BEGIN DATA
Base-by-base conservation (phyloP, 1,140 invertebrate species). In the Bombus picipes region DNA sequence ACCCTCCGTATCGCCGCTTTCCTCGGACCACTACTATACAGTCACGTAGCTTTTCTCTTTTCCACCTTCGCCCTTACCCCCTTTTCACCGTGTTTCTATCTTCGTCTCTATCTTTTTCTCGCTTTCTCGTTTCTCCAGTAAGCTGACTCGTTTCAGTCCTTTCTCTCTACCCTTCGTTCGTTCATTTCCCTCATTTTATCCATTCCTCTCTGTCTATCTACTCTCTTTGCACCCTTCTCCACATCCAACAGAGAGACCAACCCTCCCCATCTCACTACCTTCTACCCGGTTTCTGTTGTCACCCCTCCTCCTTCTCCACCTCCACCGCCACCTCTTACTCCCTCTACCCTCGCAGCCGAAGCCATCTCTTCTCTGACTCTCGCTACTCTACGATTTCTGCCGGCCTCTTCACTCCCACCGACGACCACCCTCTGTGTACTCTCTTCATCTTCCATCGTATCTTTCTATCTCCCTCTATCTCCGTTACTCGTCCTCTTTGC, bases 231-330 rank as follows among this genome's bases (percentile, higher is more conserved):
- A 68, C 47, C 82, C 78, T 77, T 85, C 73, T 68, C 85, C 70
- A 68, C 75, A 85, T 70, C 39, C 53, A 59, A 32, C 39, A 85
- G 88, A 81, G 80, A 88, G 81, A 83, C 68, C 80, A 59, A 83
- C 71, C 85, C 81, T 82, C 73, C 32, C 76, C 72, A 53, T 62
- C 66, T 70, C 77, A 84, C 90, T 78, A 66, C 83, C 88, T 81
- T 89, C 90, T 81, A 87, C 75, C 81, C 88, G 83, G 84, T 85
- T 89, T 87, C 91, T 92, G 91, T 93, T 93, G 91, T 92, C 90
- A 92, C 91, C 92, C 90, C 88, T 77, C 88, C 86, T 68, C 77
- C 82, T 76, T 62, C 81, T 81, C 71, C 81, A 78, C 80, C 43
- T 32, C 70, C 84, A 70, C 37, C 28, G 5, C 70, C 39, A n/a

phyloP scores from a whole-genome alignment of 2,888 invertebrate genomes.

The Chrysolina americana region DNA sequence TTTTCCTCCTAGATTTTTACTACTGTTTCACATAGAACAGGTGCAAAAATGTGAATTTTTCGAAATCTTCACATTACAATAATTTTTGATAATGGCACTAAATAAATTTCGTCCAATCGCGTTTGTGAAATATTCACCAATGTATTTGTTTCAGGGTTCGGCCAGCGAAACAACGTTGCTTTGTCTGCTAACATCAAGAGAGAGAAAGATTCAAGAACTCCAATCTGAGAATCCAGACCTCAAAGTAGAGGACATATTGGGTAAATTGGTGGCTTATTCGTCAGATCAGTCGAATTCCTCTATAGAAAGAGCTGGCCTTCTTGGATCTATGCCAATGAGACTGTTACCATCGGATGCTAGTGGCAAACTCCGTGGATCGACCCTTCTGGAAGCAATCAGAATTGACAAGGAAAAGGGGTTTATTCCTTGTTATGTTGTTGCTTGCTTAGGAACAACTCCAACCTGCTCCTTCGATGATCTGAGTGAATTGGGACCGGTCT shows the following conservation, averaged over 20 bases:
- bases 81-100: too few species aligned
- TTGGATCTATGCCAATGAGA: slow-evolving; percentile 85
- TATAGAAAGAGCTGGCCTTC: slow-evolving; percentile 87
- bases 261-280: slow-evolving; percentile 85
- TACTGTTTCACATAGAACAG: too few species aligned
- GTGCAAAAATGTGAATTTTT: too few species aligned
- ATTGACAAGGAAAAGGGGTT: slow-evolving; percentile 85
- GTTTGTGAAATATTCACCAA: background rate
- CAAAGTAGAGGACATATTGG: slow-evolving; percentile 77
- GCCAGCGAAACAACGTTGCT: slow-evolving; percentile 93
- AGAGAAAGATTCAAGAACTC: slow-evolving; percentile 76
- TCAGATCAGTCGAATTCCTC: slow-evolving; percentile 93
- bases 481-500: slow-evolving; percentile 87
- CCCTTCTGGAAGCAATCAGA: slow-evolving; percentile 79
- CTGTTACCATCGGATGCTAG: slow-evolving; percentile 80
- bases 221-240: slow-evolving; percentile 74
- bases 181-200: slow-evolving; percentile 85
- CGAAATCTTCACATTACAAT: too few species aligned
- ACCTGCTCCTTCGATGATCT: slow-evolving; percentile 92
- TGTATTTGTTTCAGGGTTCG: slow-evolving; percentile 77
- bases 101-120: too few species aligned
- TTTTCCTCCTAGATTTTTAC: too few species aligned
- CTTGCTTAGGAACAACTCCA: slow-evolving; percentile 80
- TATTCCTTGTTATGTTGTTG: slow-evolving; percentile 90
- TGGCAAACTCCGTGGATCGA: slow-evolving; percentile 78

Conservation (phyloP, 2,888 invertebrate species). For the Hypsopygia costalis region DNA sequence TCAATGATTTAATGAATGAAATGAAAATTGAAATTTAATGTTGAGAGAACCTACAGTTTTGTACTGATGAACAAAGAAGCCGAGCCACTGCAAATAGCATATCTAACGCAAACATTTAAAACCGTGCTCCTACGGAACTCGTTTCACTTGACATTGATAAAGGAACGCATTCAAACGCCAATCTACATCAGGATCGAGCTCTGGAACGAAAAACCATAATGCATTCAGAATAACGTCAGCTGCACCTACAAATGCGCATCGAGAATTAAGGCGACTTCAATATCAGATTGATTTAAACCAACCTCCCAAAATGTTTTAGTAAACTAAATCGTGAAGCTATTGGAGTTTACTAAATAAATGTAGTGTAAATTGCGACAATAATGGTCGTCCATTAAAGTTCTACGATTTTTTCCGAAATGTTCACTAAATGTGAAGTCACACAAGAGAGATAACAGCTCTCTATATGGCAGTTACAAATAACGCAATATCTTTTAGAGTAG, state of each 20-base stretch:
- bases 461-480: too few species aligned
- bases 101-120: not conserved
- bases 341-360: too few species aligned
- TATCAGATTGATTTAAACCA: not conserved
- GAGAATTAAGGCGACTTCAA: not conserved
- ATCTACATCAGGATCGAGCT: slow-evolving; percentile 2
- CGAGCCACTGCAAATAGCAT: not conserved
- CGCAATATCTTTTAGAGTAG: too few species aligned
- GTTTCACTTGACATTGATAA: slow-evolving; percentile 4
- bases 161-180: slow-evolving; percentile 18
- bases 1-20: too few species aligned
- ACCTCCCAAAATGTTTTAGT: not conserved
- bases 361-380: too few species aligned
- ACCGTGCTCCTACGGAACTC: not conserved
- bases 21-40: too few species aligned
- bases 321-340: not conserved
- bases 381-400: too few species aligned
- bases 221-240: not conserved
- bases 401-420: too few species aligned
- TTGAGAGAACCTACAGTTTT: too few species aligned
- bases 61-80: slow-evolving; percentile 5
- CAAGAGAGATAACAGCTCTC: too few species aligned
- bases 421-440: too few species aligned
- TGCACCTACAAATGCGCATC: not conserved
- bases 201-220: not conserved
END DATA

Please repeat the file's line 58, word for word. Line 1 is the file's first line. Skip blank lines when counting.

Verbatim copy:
- bases 401-420: too few species aligned